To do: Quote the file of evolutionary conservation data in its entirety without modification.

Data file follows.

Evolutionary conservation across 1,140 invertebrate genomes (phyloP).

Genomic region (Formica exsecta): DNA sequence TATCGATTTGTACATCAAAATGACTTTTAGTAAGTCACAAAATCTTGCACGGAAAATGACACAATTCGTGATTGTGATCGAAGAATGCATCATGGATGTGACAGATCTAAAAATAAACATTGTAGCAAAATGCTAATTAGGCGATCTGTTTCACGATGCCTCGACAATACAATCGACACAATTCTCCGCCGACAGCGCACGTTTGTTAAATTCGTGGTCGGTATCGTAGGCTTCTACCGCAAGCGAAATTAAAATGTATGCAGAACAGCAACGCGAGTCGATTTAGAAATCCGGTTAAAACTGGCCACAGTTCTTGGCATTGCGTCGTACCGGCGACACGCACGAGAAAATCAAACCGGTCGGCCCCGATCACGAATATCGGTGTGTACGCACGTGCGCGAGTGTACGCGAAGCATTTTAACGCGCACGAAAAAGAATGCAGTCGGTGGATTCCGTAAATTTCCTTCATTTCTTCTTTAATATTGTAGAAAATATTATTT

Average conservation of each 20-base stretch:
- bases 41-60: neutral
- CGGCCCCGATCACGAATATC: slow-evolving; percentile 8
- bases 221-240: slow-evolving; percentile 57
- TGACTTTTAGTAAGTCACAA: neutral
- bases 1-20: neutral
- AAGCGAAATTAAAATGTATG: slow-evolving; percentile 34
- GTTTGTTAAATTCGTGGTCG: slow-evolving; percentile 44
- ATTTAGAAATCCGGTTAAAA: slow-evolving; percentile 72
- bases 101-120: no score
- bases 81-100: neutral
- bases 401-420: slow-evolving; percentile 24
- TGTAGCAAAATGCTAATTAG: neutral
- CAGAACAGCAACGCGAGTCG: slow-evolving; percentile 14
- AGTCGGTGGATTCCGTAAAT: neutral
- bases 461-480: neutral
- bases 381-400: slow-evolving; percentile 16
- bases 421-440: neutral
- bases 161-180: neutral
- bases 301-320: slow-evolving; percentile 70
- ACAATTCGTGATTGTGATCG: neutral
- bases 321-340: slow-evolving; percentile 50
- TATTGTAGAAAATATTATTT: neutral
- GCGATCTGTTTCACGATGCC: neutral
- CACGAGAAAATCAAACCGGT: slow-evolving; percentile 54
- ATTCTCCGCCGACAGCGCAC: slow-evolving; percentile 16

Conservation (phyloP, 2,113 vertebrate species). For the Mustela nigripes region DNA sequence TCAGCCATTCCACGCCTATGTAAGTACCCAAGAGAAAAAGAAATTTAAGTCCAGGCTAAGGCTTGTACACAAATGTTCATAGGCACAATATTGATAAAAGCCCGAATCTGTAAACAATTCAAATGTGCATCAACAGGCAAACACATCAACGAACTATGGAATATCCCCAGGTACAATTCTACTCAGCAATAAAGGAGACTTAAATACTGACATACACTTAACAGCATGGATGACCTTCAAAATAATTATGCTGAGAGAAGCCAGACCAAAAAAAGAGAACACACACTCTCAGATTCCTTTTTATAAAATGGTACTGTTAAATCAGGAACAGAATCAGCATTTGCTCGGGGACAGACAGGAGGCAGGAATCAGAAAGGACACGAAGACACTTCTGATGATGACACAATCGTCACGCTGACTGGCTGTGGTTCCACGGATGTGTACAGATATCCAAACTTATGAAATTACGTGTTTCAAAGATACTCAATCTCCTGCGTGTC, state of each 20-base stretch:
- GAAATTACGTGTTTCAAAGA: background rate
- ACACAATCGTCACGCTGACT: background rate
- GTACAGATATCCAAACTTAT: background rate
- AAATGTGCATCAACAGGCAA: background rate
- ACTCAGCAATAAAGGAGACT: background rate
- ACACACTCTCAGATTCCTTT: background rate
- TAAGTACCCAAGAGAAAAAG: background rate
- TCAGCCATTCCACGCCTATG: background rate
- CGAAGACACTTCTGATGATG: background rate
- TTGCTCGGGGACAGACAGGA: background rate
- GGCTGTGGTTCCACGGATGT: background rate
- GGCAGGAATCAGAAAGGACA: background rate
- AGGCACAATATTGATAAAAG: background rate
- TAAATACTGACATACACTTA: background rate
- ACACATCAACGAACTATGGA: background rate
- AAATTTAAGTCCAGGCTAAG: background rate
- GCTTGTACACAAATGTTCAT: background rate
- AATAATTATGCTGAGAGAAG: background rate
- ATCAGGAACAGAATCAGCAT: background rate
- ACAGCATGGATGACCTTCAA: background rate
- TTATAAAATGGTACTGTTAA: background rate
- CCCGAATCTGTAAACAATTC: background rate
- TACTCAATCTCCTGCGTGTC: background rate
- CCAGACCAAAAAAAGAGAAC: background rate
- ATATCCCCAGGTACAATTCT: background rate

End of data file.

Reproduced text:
Evolutionary conservation across 1,140 invertebrate genomes (phyloP).

Genomic region (Formica exsecta): DNA sequence TATCGATTTGTACATCAAAATGACTTTTAGTAAGTCACAAAATCTTGCACGGAAAATGACACAATTCGTGATTGTGATCGAAGAATGCATCATGGATGTGACAGATCTAAAAATAAACATTGTAGCAAAATGCTAATTAGGCGATCTGTTTCACGATGCCTCGACAATACAATCGACACAATTCTCCGCCGACAGCGCACGTTTGTTAAATTCGTGGTCGGTATCGTAGGCTTCTACCGCAAGCGAAATTAAAATGTATGCAGAACAGCAACGCGAGTCGATTTAGAAATCCGGTTAAAACTGGCCACAGTTCTTGGCATTGCGTCGTACCGGCGACACGCACGAGAAAATCAAACCGGTCGGCCCCGATCACGAATATCGGTGTGTACGCACGTGCGCGAGTGTACGCGAAGCATTTTAACGCGCACGAAAAAGAATGCAGTCGGTGGATTCCGTAAATTTCCTTCATTTCTTCTTTAATATTGTAGAAAATATTATTT

Average conservation of each 20-base stretch:
- bases 41-60: neutral
- CGGCCCCGATCACGAATATC: slow-evolving; percentile 8
- bases 221-240: slow-evolving; percentile 57
- TGACTTTTAGTAAGTCACAA: neutral
- bases 1-20: neutral
- AAGCGAAATTAAAATGTATG: slow-evolving; percentile 34
- GTTTGTTAAATTCGTGGTCG: slow-evolving; percentile 44
- ATTTAGAAATCCGGTTAAAA: slow-evolving; percentile 72
- bases 101-120: no score
- bases 81-100: neutral
- bases 401-420: slow-evolving; percentile 24
- TGTAGCAAAATGCTAATTAG: neutral
- CAGAACAGCAACGCGAGTCG: slow-evolving; percentile 14
- AGTCGGTGGATTCCGTAAAT: neutral
- bases 461-480: neutral
- bases 381-400: slow-evolving; percentile 16
- bases 421-440: neutral
- bases 161-180: neutral
- bases 301-320: slow-evolving; percentile 70
- ACAATTCGTGATTGTGATCG: neutral
- bases 321-340: slow-evolving; percentile 50
- TATTGTAGAAAATATTATTT: neutral
- GCGATCTGTTTCACGATGCC: neutral
- CACGAGAAAATCAAACCGGT: slow-evolving; percentile 54
- ATTCTCCGCCGACAGCGCAC: slow-evolving; percentile 16

Conservation (phyloP, 2,113 vertebrate species). For the Mustela nigripes region DNA sequence TCAGCCATTCCACGCCTATGTAAGTACCCAAGAGAAAAAGAAATTTAAGTCCAGGCTAAGGCTTGTACACAAATGTTCATAGGCACAATATTGATAAAAGCCCGAATCTGTAAACAATTCAAATGTGCATCAACAGGCAAACACATCAACGAACTATGGAATATCCCCAGGTACAATTCTACTCAGCAATAAAGGAGACTTAAATACTGACATACACTTAACAGCATGGATGACCTTCAAAATAATTATGCTGAGAGAAGCCAGACCAAAAAAAGAGAACACACACTCTCAGATTCCTTTTTATAAAATGGTACTGTTAAATCAGGAACAGAATCAGCATTTGCTCGGGGACAGACAGGAGGCAGGAATCAGAAAGGACACGAAGACACTTCTGATGATGACACAATCGTCACGCTGACTGGCTGTGGTTCCACGGATGTGTACAGATATCCAAACTTATGAAATTACGTGTTTCAAAGATACTCAATCTCCTGCGTGTC, state of each 20-base stretch:
- GAAATTACGTGTTTCAAAGA: background rate
- ACACAATCGTCACGCTGACT: background rate
- GTACAGATATCCAAACTTAT: background rate
- AAATGTGCATCAACAGGCAA: background rate
- ACTCAGCAATAAAGGAGACT: background rate
- ACACACTCTCAGATTCCTTT: background rate
- TAAGTACCCAAGAGAAAAAG: background rate
- TCAGCCATTCCACGCCTATG: background rate
- CGAAGACACTTCTGATGATG: background rate
- TTGCTCGGGGACAGACAGGA: background rate
- GGCTGTGGTTCCACGGATGT: background rate
- GGCAGGAATCAGAAAGGACA: background rate
- AGGCACAATATTGATAAAAG: background rate
- TAAATACTGACATACACTTA: background rate
- ACACATCAACGAACTATGGA: background rate
- AAATTTAAGTCCAGGCTAAG: background rate
- GCTTGTACACAAATGTTCAT: background rate
- AATAATTATGCTGAGAGAAG: background rate
- ATCAGGAACAGAATCAGCAT: background rate
- ACAGCATGGATGACCTTCAA: background rate
- TTATAAAATGGTACTGTTAA: background rate
- CCCGAATCTGTAAACAATTC: background rate
- TACTCAATCTCCTGCGTGTC: background rate
- CCAGACCAAAAAAAGAGAAC: background rate
- ATATCCCCAGGTACAATTCT: background rate